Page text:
Just when we thought it was safe to go out to dinner and have some drinks on a Wednesday night now that Kevin Durant has decided to stay in Brooklyn, the NBA hits us with a trade. The Athletic’s Shams Charania reported Wednesday that the Los Angeles Lakers are trading Talen Horton-Tucker to the Utah Jazz in exchange for veteran guard Patrick Beverley.
— Shams Charania (@ShamsCharania) August 25, 2022
Forward Stanley Johnson is also on the move from the Lakers to the Jazz, league sources told The Athletic’s Tony Jones.
The Lakers are desperate for some veterans who can energize the rotation, do the little things and help them win some games. The Jazz are jettisoning a veteran received in the Rudy Gobert trade so they can develop a wing player whom LeBron James has openly praised. How does this affect the outlook for both teams? Let’s bust out the red pen and throw some grades down for each team.
Los Angeles Lakers acquire Beverley
First and foremost, putting Beverley and Russell Westbrook on the same team is objectively hilarious. Westbrook and Beverley have a long history of hating each other. Do you know how much fire has to be behind that hatred for it to last years and years, no matter which team you’re on and which team the other guy is on, especially when you face each other only a handful of times each season? Assuming Westbrook is still with the team at the start of the season, we’re going to see some awkward interactions between these two on the court, and someone’s act isn’t going to vibe with the other.
“Pat Bev trick y’all man, like he play defense. He don’t guard nobody man. He just running around doing nothing. As you seen what happened. 47.”
Russell Westbrook on @patbev21 after Harden scored 47 in a win vs the Clippers.
— Ballislife.com (@Ballislife) November 14, 2019
As for the basketball part of this, Beverley helps the Lakers quite a bit. Horton-Tucker was a nice wing for them, but his role and consistency were constantly in flux. They gave him a bigger opportunity last season, and it didn’t go well. Then again, nothing went well for the Lakers last season, so it’s not fair to just focus on Horton-Tucker. He couldn’t make shots, and we saw a dip in his playmaking on that team. It just didn’t go great after he signed a three-year deal for over $30 million.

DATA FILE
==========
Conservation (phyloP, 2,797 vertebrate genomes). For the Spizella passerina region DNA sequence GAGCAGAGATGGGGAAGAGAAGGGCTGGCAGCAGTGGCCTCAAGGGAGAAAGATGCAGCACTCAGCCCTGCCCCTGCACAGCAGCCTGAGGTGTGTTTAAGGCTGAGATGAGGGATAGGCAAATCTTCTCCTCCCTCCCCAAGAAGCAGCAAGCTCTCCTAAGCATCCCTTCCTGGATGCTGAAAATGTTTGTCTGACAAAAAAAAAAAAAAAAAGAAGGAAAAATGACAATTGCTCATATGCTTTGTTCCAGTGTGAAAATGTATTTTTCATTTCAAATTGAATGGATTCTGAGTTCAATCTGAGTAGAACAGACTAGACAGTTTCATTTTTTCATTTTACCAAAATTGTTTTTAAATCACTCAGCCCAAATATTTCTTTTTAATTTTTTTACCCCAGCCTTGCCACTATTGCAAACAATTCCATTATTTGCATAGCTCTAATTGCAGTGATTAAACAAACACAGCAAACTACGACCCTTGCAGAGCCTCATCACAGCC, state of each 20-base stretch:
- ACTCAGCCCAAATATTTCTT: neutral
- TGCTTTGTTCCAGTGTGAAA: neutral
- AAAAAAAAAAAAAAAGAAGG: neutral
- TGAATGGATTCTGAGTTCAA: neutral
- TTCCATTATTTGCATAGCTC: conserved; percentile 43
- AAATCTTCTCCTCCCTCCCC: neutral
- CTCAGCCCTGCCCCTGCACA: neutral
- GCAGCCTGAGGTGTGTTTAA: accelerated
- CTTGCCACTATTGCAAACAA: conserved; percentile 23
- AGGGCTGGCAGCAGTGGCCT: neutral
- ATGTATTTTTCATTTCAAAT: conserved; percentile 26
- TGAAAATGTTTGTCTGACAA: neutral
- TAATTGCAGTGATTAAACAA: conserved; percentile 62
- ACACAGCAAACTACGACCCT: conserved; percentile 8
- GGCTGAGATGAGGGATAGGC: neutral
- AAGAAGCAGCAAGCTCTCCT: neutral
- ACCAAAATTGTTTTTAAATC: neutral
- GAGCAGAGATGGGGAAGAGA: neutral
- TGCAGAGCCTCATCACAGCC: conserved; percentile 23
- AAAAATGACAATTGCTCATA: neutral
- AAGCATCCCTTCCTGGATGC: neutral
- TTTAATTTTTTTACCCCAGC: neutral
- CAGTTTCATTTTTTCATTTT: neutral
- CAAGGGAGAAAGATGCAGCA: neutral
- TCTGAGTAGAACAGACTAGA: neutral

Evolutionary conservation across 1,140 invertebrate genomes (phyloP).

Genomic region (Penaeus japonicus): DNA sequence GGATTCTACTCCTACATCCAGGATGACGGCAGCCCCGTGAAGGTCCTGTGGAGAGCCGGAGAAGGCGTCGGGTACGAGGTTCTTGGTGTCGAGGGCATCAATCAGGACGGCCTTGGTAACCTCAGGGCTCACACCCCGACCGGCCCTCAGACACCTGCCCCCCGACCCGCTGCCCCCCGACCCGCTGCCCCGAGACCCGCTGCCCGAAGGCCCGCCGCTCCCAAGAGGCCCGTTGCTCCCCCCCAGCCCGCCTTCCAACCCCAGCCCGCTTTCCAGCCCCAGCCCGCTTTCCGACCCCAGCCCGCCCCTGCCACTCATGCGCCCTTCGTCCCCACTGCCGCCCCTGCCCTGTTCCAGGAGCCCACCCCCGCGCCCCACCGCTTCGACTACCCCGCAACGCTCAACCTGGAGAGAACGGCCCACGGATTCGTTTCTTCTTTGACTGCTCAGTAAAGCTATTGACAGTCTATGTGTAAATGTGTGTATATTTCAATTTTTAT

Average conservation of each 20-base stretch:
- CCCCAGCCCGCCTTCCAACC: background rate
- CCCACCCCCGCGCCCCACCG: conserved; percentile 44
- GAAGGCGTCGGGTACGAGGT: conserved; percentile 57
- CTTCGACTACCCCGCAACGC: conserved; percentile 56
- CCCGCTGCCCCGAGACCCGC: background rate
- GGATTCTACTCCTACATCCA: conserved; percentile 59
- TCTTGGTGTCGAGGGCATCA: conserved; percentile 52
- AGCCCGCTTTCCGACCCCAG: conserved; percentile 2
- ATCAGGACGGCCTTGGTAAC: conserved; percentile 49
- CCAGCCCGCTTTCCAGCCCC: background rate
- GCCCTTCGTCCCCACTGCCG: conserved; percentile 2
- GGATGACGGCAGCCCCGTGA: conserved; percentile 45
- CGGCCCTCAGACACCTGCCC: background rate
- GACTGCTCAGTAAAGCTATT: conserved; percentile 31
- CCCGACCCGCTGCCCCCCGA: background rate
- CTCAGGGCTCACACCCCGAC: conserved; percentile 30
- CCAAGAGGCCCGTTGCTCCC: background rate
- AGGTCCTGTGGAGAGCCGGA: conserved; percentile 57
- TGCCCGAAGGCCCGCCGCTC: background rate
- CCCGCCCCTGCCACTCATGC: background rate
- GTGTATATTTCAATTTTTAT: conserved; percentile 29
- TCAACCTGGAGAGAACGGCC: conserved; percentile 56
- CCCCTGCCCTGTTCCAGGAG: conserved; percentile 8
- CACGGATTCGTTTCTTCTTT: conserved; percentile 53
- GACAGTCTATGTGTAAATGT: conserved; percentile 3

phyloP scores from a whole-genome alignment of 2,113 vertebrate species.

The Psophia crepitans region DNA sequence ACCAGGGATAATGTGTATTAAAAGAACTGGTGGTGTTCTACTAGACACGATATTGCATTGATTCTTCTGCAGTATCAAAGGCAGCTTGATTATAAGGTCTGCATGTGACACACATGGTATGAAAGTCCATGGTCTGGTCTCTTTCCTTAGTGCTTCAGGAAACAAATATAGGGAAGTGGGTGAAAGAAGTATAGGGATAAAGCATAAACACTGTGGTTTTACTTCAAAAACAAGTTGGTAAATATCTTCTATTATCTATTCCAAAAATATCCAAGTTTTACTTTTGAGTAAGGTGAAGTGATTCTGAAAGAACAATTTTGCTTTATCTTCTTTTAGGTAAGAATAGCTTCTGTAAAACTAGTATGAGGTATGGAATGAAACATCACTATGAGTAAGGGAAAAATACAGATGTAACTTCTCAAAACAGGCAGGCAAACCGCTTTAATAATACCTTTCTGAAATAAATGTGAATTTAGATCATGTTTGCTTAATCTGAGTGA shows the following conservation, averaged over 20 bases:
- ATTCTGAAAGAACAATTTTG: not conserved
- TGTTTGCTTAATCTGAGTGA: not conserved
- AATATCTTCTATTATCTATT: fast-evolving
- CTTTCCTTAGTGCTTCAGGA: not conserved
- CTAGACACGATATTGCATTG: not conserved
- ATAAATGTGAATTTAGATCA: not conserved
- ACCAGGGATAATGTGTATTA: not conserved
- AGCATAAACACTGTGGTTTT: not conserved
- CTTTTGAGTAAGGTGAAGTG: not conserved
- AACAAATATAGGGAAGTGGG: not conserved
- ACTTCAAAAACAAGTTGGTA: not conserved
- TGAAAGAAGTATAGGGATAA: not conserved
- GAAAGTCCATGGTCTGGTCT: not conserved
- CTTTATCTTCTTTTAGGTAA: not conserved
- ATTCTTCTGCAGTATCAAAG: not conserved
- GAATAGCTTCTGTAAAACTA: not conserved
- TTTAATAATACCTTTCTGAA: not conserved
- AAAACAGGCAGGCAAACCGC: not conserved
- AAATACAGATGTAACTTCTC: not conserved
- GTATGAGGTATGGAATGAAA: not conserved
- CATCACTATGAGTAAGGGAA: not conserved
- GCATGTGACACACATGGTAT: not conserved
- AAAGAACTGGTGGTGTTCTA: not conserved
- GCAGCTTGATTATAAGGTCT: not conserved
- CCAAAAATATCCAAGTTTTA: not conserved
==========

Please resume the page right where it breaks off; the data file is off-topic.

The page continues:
Beverley is much more reliable as a role player. He saw a dip in his shooting last season in Minnesota, but the previous six seasons had him shooting 39.3 percent from deep on just over four attempts per game. That’s a good clip on a solid sample size. Beverley isn’t the type of guard to break down a defender off the dribble and create for others, but he makes smart, simple plays with the ball most of the time. He can guard multiple positions, and he’s a three-time All-Defensive selection, even if Westbrook has accused Beverley of tricking the media that he’s a good defender.
The Lakers’ guard rotation features Westbrook, Austin Reaves, Lonnie Walker IV and maybe Kendrick Nunn as the main guys. Adding Beverley to the mix is a massive upgrade for them in that respect, but the chemistry gets a lot thinner for a team on shaky ground in that department. Also, giving up on Horton-Tucker before his 22nd birthday is a bit of a risk. The Lakers had high hopes and expectations for him. They invested in him with time and a lot of money. They even refused to include him in a trade last year for Kyle Lowry at the deadline.
Utah Jazz acquire Horton-Tucker, Johnson
It’s a little shocking to see the Jazz do something that doesn’t involve getting back a draft pick. They’re hoping Horton-Tucker is still young enough and with enough potential to feel like they’re getting a draft pick here. Beverley isn’t much of a loss for them because he’s been there for only a few weeks after the Gobert trade haul. He was never expected to stay in Utah long-term, so getting him out before training camp is even within sight makes a ton of sense.
As for Horton-Tucker, the Jazz need to get back to their roots as a talent-developing organization. We’ll see how that goes under the Danny Ainge-Will Hardy regime in Salt Lake City. Player development was something the Jazz were lauded for under Quin Snyder and his coaching staff. They still have some important holdovers from the Snyder coaching staff. Horton-Tucker is a good-sized wing with long arms and some talent with the ball. But his shot is suspect, and he needs to keep learning the basics from a lot of reps. If last season is any indication of what to expect, he needs better players around him to succeed. Just throwing him out there on an openly bad team might not yield productive results.
The potential is there, though, for him to become a nice rotation player for Utah — or for the Jazz to flip at a future trade deadline.
(Photo: Gary A. Vasquez / USA Today)